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A set of reasons or a logical basis for a course of action or a particular belief.‘he explained the rationale behind the change’
reason, reasons, reasoning, thinking, basis, logical basis, Logic, grounds, senseView synonyms
- ‘Diplomatically, the American is happy to explain the rationale behind his attitude this year.’
- ‘It's the same rationale that lurks behind the ridiculous colour-coded terror alert level.’
- ‘One of the soldiers responsible for this act of blatant provocation explained the rationale.’
- ‘Still it is very interesting to see all the various excuses and rationales in one place.’
- ‘The rationale behind Early Intervention was no more than blindingly obvious common sense.’
- ‘It is one of the rationales behind the law of trespass.’
- ‘Yet, in that familiar paradox Freud makes his own, our drives have their own ineluctable logics and rationales.’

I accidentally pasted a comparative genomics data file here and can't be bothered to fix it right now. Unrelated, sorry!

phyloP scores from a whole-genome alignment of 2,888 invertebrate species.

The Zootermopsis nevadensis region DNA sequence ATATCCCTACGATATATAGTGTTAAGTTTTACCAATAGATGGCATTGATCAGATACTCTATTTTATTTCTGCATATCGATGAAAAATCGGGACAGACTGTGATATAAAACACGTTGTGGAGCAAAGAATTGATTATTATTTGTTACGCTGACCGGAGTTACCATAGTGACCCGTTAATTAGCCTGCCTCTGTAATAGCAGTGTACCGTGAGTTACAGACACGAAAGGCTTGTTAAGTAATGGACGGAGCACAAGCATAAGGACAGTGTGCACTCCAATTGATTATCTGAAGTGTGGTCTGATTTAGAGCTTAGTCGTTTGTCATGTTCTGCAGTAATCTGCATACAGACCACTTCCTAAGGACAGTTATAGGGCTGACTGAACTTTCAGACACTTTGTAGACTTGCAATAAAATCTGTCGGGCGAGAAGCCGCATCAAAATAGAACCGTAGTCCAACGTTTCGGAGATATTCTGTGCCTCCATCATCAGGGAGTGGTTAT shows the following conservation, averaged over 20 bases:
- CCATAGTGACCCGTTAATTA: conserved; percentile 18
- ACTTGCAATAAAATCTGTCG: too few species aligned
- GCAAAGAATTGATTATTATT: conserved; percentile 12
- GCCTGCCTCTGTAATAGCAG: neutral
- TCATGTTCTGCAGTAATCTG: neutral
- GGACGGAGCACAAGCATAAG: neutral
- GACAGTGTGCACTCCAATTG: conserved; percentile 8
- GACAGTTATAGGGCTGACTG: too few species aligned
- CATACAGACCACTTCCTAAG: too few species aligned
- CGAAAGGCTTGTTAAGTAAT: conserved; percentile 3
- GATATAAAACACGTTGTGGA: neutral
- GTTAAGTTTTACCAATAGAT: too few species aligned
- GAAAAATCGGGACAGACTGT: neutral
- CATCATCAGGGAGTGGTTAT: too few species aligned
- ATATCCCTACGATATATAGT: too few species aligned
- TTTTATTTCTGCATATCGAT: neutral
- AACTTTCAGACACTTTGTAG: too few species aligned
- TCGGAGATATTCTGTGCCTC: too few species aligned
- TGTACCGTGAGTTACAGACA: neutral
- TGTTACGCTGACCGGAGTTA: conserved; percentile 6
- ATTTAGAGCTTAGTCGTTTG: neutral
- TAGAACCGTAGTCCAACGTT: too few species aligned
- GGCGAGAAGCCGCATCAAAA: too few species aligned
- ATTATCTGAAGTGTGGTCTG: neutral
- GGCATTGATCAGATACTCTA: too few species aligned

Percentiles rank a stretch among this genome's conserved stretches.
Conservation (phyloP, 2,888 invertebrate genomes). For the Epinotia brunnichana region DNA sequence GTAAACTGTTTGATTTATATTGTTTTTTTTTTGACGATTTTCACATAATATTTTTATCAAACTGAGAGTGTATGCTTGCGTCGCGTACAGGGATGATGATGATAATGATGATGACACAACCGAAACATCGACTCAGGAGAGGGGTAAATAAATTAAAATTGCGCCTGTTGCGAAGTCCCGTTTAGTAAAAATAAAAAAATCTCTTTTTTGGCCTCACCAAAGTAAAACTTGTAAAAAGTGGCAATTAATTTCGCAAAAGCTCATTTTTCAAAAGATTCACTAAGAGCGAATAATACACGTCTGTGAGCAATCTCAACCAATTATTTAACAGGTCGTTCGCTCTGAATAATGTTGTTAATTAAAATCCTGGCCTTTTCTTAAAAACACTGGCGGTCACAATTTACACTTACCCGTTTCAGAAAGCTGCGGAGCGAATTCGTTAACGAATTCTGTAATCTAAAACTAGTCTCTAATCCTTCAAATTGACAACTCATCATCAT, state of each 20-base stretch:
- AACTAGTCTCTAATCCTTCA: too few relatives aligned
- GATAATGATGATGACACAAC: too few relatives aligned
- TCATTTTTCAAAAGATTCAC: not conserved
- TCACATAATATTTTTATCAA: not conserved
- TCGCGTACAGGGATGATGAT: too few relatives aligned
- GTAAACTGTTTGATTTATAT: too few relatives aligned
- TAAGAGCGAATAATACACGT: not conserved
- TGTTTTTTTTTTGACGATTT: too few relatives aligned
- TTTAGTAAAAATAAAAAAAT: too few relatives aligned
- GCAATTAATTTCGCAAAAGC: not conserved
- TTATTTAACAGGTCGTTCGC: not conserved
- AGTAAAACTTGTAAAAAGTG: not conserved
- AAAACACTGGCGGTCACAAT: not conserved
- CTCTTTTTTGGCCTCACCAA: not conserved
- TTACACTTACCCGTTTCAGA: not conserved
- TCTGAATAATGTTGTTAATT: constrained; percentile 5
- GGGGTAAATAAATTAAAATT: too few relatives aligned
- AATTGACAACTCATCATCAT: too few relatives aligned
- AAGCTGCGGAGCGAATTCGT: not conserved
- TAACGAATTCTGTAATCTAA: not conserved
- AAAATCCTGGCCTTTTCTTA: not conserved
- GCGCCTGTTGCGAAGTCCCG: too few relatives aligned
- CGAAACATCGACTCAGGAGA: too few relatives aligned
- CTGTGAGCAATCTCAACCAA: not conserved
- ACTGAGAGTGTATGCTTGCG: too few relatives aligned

- ‘To understand the rationale behind this gamble, you need to be here in New Zealand.’
- ‘The rationale behind protecting the head is to escape from the vertical heat rays.’
- ‘There may be rationales for such beliefs, but the weight of the evidence I've seen does not convince me.’
- ‘What was the rationale behind the ludicrous decision to cutback on these schemes?’
- ‘A fair process requires publicity about the reasons and rationales that play a part in decisions.’
- ‘Those differences and the rationales behind them will be discussed below.’
- ‘Apparently there is a rationale behind postfeminism that does have a feminist basis.’
- ‘They could come back with their list and the rationale behind it for publication on Webdiary.’
- ‘I can never understand the rationale behind some of the things that women do these days.’
- ‘But other reasons and rationales exist for adopting and strengthening an historical perspective.’
- ‘Here, its chair and previous vice chair explain the rationale behind the decisions’
- ‘Economic theory provides numerous rationales for government involvement in health.’
- ‘There are several reasons and rationales for guaranteeing the freedom of expression.’
Mid 17th century: modern Latin, neuter (used as a noun) of Latin rationalis ‘endowed with reason’ (see rational).
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